The end of 2019 was marked by the announcement that the case brought by the Public Prosecution Service of Canada (“PPSC”) against SNC-Lavalin had come to an end with a guilty plea to fraud by an SNC subsidiary, SNC-Lavalin Construction Inc. (“SLCI”) in connection with its activities in Libya. For general background of the case and its implications, please see our recent post here.
In its press-release, SNC-Lavalin called the settlement “fair” and stressed that “the company has changed a great deal” by embracing “a world-class integrity regime and culture”.
Although the guilty plea by SLCI and its conviction was in respect of fraud under section 380 of the Criminal Code rather than an offence under the Corruption of Foreign Public Officials Act (“CFPOA”), a Probation Order issued by the Court as an essential aspect of the settlement imposes requirements for anti-corruption compliance measures. The Probation Order, a copy of which we have posted here, remains in force for three years from the date of its issuance (December 18, 2019) and is subject to periodic review by the PPSC and the Court.
While the settlement involved the withdrawal of charges against the parent entity, SNC-Lavalin Group Inc., the Probation Order requires the parent entity’s compliance with its requirements regarding anti-corruption compliance measures. The parent entity is indirectly bound by the Probation Order because under its terms SLCI is required to enter into an agreement with the parent entity pursuant to which the parent entity ”acknowledges the contents of this Probation Order and undertakes to comply with same, failure of which shall constitute a breach of this Probation Order by [SLCI].”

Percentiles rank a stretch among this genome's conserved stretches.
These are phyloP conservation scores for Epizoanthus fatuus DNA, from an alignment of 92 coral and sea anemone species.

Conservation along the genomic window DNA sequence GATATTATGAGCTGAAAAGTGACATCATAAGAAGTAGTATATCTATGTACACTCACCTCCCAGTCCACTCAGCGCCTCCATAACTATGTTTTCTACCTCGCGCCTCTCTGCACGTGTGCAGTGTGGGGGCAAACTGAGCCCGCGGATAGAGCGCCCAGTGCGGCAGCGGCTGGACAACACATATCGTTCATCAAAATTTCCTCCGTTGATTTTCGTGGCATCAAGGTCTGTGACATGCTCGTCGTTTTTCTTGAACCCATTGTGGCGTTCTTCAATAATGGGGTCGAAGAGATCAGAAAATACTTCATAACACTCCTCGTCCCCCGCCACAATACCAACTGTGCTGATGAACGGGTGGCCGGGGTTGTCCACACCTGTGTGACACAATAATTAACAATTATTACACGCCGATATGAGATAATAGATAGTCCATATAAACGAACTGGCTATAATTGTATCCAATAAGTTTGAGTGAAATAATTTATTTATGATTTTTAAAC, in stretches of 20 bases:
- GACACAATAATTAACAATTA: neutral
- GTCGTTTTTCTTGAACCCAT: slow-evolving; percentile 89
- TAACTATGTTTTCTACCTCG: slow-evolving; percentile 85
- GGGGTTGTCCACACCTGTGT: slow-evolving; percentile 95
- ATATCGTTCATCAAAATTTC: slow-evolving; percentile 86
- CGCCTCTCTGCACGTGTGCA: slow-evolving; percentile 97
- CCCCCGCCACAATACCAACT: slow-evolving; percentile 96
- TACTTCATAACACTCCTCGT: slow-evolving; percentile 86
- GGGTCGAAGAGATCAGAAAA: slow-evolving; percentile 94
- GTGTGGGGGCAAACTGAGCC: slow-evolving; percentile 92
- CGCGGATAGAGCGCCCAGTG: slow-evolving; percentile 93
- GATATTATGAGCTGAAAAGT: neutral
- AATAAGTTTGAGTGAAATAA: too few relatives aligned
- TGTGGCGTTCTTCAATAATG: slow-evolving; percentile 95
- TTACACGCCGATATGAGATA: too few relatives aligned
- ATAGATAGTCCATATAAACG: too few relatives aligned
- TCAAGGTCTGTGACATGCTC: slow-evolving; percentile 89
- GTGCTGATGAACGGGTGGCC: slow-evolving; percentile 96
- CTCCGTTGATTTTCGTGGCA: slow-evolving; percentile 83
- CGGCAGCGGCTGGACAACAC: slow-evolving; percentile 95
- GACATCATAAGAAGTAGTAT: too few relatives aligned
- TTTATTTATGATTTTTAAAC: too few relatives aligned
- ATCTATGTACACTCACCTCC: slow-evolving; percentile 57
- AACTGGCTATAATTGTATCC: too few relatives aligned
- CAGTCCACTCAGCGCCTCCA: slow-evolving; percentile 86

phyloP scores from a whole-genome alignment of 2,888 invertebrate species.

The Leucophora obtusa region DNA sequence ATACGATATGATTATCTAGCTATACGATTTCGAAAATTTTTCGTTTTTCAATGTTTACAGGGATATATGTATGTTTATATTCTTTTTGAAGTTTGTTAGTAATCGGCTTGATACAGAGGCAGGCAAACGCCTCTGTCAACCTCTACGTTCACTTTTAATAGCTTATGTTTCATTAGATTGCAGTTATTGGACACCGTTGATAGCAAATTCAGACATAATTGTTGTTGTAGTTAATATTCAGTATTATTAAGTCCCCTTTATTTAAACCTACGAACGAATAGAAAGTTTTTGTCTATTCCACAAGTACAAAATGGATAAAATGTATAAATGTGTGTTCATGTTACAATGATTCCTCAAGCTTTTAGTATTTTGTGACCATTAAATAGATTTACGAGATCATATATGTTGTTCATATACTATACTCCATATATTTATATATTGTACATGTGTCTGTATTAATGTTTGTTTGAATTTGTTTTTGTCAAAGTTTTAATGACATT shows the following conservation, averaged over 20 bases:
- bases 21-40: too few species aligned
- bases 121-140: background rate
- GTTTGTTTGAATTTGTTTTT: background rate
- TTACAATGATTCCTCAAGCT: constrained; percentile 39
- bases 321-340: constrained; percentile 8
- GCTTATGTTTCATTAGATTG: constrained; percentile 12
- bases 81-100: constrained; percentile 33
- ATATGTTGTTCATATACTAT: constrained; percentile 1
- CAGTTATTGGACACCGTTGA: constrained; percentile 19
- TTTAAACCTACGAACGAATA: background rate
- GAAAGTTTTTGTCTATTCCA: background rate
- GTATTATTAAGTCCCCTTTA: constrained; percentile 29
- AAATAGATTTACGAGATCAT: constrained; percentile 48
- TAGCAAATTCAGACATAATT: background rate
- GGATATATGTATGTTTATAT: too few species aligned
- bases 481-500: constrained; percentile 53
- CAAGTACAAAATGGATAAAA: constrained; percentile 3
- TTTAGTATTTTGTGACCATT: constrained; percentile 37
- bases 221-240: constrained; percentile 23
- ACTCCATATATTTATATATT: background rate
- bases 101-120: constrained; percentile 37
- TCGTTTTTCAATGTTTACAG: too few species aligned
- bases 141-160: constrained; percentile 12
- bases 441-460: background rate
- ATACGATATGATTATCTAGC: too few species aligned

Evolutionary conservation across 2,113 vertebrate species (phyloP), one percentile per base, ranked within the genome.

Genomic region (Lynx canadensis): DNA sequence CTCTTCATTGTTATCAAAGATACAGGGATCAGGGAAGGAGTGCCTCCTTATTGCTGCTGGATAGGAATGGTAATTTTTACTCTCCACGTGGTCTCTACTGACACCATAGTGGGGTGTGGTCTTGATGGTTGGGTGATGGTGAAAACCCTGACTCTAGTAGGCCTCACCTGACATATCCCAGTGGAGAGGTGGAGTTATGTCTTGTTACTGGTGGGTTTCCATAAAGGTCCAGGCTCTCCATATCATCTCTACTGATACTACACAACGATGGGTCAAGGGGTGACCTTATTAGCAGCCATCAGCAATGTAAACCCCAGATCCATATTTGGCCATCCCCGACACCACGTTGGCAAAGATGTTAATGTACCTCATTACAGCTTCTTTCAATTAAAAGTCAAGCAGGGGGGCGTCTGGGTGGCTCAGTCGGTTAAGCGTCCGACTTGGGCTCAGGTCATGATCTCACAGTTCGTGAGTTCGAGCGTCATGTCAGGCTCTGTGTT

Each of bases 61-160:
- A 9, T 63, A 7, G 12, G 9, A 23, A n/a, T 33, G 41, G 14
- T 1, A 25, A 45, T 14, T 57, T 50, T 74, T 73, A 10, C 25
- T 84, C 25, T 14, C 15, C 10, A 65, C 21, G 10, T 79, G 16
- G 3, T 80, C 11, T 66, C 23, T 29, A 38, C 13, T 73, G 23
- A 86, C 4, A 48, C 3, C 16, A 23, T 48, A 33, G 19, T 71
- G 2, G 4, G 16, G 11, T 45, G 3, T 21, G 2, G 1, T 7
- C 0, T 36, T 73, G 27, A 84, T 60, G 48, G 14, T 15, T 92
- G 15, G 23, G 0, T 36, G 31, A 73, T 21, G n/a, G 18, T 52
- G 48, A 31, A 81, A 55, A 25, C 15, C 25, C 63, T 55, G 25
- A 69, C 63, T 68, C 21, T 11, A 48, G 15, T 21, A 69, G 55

In many of its substantive components, the Probation Order mirrors those agreed by Niko Resources Ltd. (“Niko”) in 2011 when it pled guilty to and was convicted of violating the CFPOA in connection with bribes paid to a foreign government official in Chad. This is an indication that the approach followed by the Crown in Niko almost a decade ago, in consultation with the U.S. authorities, remains highly relevant today. Details on the Niko case and the terms of its probation order can be found in our post here. The Niko and SNC-Lavalin orders together provide helpful guidance for companies on the expectations of Canadian enforcement authorities regarding appropriate measures for compliance with anti-corruption laws.